You appreciate all this even more when you think she is a part time athlete(obviously has to be in school) in a cold country.Every race she runs she is dropping pb's. Hopefully this trend doesn't end anytime soon. Right now she is actually steps ahead of Allyson Felix and Marion Jones when you line up their yearly progressions.
I wonder if she will go pro after high school? Or will she do the NCAA thing?
fasttrack85 wrote:You appreciate all this even more when you think she is a part time athlete(obviously has to be in school) in a cold country. I wonder if she will go pro after high school? Or will she do the NCAA thing?
There is no such thing as "going pro" in Swedish athletics which is based solely on clubs. I.e. you study in school or at university and in your free time you do sports in a club. There are no sports scholarships from colleges or universities for the simple reason that all education is free. Of course most athletes go to university but they still compete for the club and never for the university. If you are a good athlete you can of course get some economic support from the club and earn some prize and sponsor money. But there is no formal distinction between amateurs and pros - there are simply athletes, a few of them full-time but the majority part-time. As for Irene she still has three more years in high school before she needs to worry about making any decision whether she wants to pursue some higher education. Concerning her sprinting career she still has a very relaxed attitude with no specific goals. She is not the kind of person talking about winning the Olympics in the future. She is just taking everything in stride as it happens. When recently asked about her ambitions for the future she didn't even mention the World Youth Championships this summer, probably because she isn't the kind of person making such long term plans. She is just a typical 15 years old enjoying what she is doing at the moment. So currently the only specific plan is that she will run the Swedish Youth Championships the second weekend of March. As for the summer that is something she is not worrying the least about yet.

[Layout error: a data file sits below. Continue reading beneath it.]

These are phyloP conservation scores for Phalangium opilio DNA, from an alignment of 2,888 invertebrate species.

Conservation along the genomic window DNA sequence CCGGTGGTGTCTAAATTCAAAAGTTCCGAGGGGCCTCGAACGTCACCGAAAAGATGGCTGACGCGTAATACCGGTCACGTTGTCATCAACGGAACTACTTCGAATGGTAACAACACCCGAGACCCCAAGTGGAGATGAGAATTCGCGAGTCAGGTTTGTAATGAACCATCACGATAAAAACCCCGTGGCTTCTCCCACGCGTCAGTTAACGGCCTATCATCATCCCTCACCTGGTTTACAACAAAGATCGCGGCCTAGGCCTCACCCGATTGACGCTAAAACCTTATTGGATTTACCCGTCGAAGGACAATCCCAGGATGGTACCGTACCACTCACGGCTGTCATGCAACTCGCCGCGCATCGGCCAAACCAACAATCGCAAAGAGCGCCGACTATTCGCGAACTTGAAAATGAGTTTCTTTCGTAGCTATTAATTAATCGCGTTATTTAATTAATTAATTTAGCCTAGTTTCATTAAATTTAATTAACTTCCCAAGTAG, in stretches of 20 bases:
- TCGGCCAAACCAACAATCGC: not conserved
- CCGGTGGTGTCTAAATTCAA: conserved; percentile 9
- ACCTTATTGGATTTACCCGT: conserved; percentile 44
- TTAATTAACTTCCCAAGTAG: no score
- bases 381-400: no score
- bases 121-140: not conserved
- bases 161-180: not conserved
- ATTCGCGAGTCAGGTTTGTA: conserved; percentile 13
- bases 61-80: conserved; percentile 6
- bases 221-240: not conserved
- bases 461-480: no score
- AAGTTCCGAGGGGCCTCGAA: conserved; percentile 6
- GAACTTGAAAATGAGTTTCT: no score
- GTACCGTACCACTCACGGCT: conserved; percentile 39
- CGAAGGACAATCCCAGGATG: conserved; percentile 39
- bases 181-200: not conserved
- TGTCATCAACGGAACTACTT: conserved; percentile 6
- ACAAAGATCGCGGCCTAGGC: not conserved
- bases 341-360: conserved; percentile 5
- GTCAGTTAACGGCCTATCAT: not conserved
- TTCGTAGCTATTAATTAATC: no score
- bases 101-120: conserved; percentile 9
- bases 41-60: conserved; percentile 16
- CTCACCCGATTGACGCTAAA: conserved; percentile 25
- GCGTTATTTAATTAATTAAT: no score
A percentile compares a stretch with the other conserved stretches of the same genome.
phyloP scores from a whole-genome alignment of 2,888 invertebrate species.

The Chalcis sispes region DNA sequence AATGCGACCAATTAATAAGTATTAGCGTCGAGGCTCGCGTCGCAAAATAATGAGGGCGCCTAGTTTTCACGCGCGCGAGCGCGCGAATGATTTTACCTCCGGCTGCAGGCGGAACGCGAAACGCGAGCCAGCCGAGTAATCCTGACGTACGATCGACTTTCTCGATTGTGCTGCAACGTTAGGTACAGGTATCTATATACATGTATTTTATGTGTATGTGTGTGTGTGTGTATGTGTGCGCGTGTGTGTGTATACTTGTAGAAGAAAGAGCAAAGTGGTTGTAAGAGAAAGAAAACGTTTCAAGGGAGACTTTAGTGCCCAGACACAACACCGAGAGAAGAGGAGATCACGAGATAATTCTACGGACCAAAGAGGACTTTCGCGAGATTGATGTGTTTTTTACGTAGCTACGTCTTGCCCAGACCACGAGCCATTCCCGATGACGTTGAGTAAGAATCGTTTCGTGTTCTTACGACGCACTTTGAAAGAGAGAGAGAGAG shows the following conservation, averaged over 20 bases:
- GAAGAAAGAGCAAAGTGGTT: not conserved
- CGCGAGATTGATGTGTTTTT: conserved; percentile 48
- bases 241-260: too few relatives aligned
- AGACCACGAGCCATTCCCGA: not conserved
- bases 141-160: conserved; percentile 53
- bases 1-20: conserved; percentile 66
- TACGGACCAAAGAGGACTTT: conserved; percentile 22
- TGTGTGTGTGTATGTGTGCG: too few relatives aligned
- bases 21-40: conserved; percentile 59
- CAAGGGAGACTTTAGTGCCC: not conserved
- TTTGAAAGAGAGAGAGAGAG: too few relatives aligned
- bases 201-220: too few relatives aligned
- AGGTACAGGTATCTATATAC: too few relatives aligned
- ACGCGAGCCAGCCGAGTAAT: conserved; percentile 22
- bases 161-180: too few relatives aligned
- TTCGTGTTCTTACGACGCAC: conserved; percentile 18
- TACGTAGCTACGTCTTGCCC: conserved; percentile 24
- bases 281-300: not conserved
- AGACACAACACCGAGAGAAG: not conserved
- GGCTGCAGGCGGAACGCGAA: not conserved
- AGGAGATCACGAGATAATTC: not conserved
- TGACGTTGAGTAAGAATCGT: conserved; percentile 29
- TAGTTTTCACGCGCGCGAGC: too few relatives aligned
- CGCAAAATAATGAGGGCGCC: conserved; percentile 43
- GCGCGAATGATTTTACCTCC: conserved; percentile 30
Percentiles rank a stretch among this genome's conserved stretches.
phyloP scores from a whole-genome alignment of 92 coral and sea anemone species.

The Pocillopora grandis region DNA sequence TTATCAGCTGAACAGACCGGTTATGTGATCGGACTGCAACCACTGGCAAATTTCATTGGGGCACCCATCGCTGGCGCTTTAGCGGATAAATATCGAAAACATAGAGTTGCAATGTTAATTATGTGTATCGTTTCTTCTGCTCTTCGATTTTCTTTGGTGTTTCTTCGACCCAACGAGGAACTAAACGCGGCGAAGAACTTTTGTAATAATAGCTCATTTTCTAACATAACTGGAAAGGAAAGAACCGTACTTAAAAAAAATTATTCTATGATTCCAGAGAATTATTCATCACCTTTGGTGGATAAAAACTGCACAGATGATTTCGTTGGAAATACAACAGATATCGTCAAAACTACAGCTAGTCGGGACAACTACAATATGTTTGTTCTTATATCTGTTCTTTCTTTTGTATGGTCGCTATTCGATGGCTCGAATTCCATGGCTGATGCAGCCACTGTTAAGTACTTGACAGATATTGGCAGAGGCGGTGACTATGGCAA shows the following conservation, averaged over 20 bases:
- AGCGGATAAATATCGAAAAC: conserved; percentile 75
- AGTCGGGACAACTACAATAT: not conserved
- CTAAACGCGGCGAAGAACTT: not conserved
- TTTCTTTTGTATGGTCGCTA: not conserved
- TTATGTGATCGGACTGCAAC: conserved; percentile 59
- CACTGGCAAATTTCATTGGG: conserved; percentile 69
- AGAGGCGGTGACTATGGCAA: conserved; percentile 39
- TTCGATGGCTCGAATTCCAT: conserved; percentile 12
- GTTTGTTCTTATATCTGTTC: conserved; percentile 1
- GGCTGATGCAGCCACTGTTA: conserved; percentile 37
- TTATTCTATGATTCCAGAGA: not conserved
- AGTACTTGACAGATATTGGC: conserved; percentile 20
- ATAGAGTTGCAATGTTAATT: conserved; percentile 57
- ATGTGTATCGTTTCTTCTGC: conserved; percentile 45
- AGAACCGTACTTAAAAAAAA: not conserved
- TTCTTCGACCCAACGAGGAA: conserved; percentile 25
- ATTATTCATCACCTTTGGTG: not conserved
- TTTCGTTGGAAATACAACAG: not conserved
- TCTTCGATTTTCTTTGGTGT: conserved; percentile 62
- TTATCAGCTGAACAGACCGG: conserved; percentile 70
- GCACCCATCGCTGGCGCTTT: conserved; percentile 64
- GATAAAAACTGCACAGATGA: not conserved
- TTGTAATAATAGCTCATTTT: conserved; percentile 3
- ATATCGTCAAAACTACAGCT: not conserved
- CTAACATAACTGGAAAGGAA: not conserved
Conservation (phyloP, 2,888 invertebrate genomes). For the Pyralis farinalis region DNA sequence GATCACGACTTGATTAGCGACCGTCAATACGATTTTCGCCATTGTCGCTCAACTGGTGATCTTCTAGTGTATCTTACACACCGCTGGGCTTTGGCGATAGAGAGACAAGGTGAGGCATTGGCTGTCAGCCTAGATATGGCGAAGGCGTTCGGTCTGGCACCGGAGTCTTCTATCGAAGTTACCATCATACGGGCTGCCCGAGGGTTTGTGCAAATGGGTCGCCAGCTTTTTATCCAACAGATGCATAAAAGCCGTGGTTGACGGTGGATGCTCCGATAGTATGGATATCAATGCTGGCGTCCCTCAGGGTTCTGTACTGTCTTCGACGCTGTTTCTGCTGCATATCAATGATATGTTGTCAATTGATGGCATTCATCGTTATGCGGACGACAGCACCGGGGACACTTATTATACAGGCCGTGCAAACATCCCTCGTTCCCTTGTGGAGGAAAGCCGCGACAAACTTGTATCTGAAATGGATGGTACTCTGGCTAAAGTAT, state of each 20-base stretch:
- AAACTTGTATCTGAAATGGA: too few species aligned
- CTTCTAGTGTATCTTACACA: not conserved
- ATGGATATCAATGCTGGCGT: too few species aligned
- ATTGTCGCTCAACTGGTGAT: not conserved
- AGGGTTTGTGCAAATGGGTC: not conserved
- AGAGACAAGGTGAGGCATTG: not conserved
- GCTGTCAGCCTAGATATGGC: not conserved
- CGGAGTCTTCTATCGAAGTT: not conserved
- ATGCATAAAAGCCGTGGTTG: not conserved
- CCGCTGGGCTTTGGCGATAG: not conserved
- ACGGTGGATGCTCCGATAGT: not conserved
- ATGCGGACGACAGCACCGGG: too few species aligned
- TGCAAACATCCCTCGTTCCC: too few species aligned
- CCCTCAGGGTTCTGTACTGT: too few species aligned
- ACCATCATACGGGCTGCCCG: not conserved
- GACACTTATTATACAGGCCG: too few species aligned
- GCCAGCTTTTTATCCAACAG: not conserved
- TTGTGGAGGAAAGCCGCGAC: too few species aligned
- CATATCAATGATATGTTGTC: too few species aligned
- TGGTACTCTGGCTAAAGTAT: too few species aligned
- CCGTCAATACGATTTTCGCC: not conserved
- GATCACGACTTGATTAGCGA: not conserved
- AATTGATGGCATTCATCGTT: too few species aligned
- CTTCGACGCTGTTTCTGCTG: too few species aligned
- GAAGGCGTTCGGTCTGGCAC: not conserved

Irene and her coach has decided to skip euro indoors because they feel they will take it slowly and not push her to hard. Also she considers 200m her best distance at the moment and that is not on the program in euro indoors.
Trinity Wilson set the indoor HS frosh class record of 8.44 when she was approximately 14 yrs and 9 or 10 mos old!! She was born April 9 of 1994, and she set the record sometime during the 2009 indoor season!!
Wonder what distance will be her best in the future!? She ran 38.96 the year she became 14 years old, which is a world best. Monica Marin (born 18 Jun 1976) ran 38.74i (on 3 Mar 1991) and was still 14 years old but turned 15 a few months later that year.
Although the venues are different, had Irene Ekelund been able to duplicate her times from a few weeks ago in Europe on the Armory track and been able to compete in the US New Balance Indoor National Championships, her 7.32 and 23.15 would have won both events by .08 sec and .33 sec respectively. That's even more impressive when you consider that Irene just turned 16 two days ago.
I was expecting a fast time, but 11.35?? She just drop every time she perform, wonder what she will do at 200 meter tomorrow in Stockholm. I have a feeling she will go under 23 seconds, maybe threaten the Swedish record at 22.82!?